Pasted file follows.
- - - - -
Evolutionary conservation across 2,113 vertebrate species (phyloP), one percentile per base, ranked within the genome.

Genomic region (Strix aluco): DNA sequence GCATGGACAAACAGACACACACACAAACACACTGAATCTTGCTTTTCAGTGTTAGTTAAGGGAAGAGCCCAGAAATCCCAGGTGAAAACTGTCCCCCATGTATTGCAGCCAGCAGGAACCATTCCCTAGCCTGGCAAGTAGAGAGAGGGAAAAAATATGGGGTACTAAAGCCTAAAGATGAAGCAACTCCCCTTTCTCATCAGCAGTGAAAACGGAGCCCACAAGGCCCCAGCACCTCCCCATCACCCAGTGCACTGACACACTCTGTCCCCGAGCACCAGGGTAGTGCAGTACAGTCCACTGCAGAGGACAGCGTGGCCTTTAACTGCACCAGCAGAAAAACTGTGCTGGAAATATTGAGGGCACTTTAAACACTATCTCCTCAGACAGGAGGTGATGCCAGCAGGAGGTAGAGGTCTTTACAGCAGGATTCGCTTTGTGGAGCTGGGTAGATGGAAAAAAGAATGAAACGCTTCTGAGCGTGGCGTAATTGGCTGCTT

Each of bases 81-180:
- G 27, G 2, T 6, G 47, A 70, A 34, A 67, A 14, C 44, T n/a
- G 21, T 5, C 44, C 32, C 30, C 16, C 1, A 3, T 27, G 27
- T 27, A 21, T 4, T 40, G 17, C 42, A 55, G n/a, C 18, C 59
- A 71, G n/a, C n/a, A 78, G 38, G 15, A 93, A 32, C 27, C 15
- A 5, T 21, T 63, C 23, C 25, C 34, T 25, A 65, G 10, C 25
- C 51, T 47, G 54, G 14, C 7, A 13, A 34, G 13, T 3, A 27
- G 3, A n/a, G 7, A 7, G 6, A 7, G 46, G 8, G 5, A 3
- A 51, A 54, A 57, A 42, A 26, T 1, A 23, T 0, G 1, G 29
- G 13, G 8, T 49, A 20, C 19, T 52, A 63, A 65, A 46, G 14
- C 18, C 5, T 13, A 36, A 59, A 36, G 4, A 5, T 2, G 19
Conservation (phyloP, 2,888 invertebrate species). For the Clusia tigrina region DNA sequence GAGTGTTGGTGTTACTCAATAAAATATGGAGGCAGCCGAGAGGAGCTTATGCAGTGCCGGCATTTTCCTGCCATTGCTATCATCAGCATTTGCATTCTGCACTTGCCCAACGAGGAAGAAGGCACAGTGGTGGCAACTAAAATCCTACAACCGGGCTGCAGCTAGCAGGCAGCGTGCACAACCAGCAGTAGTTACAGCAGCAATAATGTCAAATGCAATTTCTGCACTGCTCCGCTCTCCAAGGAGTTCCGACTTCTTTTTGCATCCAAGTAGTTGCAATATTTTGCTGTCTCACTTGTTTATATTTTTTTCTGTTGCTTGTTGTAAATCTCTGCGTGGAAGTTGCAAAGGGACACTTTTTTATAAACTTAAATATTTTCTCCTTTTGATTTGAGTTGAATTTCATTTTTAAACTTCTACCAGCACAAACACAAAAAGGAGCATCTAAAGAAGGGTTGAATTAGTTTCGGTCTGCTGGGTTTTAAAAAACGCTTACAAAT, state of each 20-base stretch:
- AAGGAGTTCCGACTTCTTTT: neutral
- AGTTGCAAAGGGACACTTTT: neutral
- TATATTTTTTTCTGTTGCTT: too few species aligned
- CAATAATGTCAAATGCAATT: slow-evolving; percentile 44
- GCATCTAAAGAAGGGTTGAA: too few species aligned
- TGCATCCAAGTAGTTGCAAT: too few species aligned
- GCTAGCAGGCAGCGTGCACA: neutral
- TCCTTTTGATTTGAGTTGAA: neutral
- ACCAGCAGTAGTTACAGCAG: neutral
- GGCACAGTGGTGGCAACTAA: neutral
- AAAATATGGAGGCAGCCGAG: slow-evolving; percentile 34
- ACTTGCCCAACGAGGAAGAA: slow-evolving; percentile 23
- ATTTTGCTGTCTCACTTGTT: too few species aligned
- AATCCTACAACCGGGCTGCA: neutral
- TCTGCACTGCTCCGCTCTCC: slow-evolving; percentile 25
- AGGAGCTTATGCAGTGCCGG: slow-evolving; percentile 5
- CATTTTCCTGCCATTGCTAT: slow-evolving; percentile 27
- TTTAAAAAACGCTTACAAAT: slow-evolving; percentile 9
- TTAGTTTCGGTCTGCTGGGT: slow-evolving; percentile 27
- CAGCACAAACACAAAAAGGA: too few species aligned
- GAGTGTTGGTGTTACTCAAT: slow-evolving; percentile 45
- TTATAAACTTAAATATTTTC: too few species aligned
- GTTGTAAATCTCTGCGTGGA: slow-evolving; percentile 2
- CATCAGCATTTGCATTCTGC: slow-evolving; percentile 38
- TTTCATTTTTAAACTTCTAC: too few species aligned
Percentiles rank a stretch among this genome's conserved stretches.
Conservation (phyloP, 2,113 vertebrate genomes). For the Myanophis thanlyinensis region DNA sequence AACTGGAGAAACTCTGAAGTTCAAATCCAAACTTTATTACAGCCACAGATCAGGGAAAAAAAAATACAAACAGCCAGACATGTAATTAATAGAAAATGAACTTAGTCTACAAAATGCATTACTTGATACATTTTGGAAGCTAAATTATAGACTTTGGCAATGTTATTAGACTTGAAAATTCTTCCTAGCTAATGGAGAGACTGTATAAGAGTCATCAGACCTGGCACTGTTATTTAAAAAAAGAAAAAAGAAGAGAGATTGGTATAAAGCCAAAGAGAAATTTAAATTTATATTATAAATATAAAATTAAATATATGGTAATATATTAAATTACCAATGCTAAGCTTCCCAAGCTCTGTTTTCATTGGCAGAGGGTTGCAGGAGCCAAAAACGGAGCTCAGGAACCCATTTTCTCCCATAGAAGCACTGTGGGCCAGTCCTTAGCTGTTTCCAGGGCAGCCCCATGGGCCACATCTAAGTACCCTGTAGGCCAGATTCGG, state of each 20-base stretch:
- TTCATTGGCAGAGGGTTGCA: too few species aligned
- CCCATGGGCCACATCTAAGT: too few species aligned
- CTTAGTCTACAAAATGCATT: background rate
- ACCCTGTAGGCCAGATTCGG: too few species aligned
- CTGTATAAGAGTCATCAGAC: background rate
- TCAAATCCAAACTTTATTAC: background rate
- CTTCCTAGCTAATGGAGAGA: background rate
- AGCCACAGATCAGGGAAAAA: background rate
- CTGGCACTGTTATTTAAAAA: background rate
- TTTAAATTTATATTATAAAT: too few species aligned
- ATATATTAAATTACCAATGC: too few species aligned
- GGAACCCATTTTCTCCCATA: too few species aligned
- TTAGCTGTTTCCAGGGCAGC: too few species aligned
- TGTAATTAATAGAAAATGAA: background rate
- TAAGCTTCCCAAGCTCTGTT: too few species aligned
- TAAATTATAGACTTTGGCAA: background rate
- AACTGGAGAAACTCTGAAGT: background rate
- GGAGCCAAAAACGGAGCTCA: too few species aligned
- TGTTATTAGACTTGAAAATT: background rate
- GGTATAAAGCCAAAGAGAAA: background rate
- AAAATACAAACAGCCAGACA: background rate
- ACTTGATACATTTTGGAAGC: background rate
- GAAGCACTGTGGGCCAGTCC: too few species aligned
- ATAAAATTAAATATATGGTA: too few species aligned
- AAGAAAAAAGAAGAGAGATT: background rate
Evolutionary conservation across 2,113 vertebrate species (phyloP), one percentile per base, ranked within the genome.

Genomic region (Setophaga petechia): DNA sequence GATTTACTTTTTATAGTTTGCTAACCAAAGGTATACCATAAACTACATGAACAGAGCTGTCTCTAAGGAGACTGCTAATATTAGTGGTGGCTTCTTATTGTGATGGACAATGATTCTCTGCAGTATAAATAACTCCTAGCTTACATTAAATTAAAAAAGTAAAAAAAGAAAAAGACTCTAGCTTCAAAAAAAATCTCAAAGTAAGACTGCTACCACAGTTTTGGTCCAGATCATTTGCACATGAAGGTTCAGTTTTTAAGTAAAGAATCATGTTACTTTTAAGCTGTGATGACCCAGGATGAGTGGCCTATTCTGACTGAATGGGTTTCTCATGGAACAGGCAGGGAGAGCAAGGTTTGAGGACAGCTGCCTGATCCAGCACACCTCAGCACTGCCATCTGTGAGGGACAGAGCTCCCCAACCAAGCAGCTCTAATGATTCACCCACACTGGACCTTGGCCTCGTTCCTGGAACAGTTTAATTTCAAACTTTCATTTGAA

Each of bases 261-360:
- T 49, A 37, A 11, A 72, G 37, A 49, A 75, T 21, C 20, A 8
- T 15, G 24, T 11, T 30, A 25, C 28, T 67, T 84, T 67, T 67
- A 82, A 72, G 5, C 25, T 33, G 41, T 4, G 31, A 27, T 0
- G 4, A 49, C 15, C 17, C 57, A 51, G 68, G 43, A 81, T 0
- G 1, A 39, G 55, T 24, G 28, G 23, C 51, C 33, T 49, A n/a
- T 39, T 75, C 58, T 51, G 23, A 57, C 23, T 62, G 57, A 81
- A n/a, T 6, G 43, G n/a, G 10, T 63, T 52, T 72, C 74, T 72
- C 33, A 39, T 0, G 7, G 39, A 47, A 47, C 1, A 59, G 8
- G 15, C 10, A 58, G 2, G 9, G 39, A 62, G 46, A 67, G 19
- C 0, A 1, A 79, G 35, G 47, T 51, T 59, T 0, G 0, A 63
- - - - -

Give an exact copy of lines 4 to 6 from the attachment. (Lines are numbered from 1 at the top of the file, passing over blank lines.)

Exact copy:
- G 27, G 2, T 6, G 47, A 70, A 34, A 67, A 14, C 44, T n/a
- G 21, T 5, C 44, C 32, C 30, C 16, C 1, A 3, T 27, G 27
- T 27, A 21, T 4, T 40, G 17, C 42, A 55, G n/a, C 18, C 59